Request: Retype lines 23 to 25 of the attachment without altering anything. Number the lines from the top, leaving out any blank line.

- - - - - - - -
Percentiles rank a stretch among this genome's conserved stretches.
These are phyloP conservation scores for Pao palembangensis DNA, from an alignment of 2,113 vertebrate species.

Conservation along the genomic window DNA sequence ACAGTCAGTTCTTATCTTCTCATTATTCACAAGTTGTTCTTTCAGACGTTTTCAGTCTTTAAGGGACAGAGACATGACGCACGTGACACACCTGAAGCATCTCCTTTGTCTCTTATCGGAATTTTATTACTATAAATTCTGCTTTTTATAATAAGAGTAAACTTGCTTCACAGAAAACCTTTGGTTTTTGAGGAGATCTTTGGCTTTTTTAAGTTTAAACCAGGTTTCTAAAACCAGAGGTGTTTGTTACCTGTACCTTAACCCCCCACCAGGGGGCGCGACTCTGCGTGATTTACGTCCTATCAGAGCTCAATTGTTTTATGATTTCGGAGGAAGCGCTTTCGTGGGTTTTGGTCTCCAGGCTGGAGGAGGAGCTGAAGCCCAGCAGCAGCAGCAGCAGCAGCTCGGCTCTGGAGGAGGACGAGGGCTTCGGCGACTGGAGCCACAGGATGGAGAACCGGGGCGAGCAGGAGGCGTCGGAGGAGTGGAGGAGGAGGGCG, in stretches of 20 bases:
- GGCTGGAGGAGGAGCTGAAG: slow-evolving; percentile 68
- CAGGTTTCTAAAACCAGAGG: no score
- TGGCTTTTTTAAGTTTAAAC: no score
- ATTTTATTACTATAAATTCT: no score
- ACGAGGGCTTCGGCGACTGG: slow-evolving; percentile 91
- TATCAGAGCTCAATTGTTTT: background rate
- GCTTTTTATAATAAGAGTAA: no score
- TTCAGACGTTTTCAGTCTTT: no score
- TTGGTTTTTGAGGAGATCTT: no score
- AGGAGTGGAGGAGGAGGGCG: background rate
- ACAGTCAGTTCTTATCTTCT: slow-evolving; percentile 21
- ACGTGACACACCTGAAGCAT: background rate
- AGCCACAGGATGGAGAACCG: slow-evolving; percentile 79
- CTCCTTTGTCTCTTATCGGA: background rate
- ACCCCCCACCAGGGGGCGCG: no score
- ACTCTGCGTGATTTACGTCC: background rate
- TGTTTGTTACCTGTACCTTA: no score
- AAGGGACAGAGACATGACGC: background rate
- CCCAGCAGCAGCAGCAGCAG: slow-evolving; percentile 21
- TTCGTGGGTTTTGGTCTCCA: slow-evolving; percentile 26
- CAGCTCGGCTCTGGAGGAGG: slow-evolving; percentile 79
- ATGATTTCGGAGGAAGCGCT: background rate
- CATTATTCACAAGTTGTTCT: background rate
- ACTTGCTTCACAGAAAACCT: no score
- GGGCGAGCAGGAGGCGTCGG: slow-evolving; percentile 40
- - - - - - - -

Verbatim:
- TTCGTGGGTTTTGGTCTCCA: slow-evolving; percentile 26
- CAGCTCGGCTCTGGAGGAGG: slow-evolving; percentile 79
- ATGATTTCGGAGGAAGCGCT: background rate